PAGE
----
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Justin Amrhein @ Michael Rosenthal

Pulled Part – Family of Three”, 2011

Forgotten about weapons of mass destruction?  Justin Amrhein hasn’t.  Since 9/11, Amrhein, 32, has spent a lot of time thinking about the real and imaginary possibilities that could be wrung from this so-called existential threat:  What do WMDs look like? How are they rigged to wreak havoc? Where are they hidden? And, more, piercingly, why would anyone conceive of such things? 

Like many Americans, Amrhein “was waiting to see images of mass destruction.”  The government’s failure to produce them brought him to the kind of liberation peculiar to artists. “It gave me the freedom to create my own. It gave me permission to be as silly or as literal as I wanted to be,” he said speaking from Williamsburg where, a year after earning an MFA at San Jose State in 2006, he moved to work at Pierogi, the flat-file gallery founded by his uncle, the artist Joe Amrhein.

In Schema, the artist’s first solo show, we see the results of a five-year a cycle of phantasmagorical musings that mix realism and absurdity in equal parts.  With their tubes, tunnels, byways, ports, wires, gauges, pulleys, funnels, magnetos, centrifuges, pumps and gangplanks to nowhere and everywhere, these claustrophobically complex pictures recall scenes from the movie Brazil; yet their austere, mostly monochromatic color palettes seem to be pointing backward, to mid-century textbook illustrations.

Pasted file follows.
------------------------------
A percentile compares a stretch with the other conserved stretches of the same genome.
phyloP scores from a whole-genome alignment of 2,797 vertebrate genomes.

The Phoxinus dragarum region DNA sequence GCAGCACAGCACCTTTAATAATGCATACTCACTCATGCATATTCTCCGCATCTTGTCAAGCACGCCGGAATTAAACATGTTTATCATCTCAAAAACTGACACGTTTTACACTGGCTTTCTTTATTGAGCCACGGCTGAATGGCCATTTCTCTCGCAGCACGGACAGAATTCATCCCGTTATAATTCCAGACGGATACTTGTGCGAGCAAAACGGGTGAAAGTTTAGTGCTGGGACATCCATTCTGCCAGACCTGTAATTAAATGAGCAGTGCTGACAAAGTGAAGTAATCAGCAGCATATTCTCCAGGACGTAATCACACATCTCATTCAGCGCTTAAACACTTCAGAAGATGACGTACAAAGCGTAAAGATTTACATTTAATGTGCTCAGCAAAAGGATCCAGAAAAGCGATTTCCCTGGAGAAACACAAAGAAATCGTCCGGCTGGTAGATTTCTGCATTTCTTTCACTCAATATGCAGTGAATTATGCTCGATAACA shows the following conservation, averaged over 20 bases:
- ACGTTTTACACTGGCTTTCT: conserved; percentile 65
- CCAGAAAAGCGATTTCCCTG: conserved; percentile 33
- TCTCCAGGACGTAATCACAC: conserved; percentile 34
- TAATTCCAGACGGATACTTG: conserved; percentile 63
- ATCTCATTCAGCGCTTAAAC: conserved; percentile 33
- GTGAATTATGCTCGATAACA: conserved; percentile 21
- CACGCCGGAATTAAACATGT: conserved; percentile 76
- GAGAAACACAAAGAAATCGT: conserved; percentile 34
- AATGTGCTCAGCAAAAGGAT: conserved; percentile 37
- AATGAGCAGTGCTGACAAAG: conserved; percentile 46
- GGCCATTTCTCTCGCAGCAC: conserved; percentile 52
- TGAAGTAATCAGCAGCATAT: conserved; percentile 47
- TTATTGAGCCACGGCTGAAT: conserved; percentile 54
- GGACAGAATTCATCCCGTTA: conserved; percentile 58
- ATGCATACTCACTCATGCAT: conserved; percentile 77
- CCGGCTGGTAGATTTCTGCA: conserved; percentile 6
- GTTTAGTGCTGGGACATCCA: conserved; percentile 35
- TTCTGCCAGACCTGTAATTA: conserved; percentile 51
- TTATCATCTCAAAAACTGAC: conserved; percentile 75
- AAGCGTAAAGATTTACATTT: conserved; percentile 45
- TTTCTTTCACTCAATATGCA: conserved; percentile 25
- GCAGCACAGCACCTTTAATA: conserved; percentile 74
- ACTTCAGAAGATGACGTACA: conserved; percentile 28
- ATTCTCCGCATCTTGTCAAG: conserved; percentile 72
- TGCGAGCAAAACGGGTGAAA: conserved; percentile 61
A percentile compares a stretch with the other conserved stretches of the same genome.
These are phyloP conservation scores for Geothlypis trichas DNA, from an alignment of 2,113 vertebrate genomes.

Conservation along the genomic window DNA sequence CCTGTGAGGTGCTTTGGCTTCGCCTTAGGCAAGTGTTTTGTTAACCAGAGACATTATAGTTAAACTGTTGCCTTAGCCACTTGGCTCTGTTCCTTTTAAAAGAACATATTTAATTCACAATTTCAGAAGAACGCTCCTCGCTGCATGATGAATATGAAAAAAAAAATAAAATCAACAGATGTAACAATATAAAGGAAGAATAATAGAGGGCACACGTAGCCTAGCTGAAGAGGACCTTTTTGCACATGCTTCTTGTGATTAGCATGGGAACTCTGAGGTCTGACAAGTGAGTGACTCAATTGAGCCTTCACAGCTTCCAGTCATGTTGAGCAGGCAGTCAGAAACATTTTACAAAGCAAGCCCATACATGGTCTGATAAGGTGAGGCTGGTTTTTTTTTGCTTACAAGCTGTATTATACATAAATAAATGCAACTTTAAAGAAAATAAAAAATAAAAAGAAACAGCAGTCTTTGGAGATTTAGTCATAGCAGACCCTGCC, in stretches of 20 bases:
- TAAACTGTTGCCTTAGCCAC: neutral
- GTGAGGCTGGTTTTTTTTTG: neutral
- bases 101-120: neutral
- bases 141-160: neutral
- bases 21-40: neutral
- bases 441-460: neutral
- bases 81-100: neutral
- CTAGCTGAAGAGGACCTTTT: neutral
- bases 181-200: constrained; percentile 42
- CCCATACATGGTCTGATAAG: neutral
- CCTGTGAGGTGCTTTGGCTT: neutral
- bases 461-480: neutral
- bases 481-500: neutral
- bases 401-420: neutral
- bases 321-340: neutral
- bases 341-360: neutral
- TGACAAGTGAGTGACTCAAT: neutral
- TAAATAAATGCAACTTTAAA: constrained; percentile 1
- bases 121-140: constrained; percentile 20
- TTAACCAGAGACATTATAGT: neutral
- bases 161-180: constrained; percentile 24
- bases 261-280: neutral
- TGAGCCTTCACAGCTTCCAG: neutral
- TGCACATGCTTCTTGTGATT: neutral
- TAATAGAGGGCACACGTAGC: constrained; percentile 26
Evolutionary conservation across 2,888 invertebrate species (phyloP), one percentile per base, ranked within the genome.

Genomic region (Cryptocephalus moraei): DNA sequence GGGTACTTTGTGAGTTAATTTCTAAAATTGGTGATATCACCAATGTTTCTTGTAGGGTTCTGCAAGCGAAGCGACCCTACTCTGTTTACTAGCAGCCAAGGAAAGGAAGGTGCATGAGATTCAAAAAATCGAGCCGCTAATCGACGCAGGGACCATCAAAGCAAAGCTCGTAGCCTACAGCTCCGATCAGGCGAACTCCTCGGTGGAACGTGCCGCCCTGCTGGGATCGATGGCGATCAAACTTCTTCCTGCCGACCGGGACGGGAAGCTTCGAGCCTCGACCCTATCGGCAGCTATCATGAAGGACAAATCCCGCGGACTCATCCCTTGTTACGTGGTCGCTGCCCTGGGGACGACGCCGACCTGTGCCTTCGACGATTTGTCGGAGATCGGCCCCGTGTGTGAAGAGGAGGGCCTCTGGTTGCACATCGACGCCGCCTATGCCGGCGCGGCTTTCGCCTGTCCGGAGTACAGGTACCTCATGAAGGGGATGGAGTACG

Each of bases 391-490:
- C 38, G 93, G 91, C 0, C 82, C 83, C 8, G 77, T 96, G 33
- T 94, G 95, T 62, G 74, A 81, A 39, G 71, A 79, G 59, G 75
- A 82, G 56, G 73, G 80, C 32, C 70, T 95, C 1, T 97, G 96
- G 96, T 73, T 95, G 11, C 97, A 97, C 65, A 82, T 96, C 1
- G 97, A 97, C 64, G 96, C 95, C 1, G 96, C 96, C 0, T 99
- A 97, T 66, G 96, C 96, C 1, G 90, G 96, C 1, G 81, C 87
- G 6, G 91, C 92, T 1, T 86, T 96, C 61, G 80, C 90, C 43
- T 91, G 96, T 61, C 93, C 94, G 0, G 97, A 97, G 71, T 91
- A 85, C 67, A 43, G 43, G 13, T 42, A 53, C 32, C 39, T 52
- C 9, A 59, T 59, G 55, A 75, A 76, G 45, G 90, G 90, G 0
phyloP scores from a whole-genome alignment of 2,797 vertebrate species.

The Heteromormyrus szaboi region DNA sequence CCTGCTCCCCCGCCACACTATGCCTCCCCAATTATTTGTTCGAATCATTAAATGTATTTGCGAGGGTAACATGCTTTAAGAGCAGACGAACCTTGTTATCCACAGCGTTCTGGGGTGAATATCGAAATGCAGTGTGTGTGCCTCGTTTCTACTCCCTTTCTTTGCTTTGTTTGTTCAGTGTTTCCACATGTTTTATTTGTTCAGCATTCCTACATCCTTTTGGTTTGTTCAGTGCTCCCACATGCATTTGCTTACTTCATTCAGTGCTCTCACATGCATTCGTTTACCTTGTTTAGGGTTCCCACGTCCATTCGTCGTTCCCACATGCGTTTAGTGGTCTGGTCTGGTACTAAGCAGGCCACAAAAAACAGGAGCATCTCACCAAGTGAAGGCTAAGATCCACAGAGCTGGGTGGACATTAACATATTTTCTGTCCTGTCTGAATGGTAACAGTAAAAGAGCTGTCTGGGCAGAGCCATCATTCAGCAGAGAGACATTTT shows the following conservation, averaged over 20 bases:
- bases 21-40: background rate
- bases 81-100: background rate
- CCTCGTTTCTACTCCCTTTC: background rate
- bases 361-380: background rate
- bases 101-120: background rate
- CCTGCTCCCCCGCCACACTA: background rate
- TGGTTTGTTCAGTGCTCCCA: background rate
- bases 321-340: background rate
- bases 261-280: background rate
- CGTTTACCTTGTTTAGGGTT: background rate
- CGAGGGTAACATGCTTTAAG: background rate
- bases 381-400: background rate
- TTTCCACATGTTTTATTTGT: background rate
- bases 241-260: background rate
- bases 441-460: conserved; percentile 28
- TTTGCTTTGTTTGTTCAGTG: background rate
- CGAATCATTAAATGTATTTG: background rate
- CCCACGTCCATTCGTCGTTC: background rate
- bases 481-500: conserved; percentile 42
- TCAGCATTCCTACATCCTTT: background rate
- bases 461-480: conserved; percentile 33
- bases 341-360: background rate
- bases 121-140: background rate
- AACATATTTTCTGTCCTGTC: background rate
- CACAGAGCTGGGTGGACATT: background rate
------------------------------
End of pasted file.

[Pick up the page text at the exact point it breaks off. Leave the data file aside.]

Invariably, after being exhausted by the diagrammatic aspects of the works, visitors turn to the legends which reveal the names Amrhein assigns to each part.  Laughter soon erupts. “Nymph’s Survival Box”, “Predator Miss Direction Mini Motor” and “Evil Seductress Reputation Box” are but a few of the tongue-in-cheek labels mixed in among the deadpan part names in Praying Mantis Machine, one of two drawings that are displayed in a light box. 

“Manduca Quinquemaculata (Tomato Worm)”, 2011
“I wanted to put in just enough information to make the drawings believable," as weapons. Amrhein explains. The wacky part names provide a counterbalance to any perceived threat.  Of his working method he says: “I’ll Google the thing I am attempting to draw and create my own version and figure out the major components to make it functional and believable. Then, I’ll put those parts into my shape or form.” Using graphite and acrylic and other media, he draws the parts to scale on Mylar or vellum, making certain that he can explain exactly how the devices would work if his designs were built.
Only one of the drawings in the show — a wall-sized 3-part diagram of a rocket – is actually labeled as a weapon; the rest look like sprawling factories or details of their components.  If the message sent by these works seems mixed, it’s intentional.  Amrhein understands the inherent craziness of artist-designed WMDs. He also understands the value of not telling viewers what to think. His approach is essentially comedic: laughing when all other choices have been foreclosed. 
Justin Amrhein: "Schema" @ Michael Rosenthal Gallery through July 30, 2011.
About the Author:
David M. Roth is the editor and publisher of Squarecylinder.

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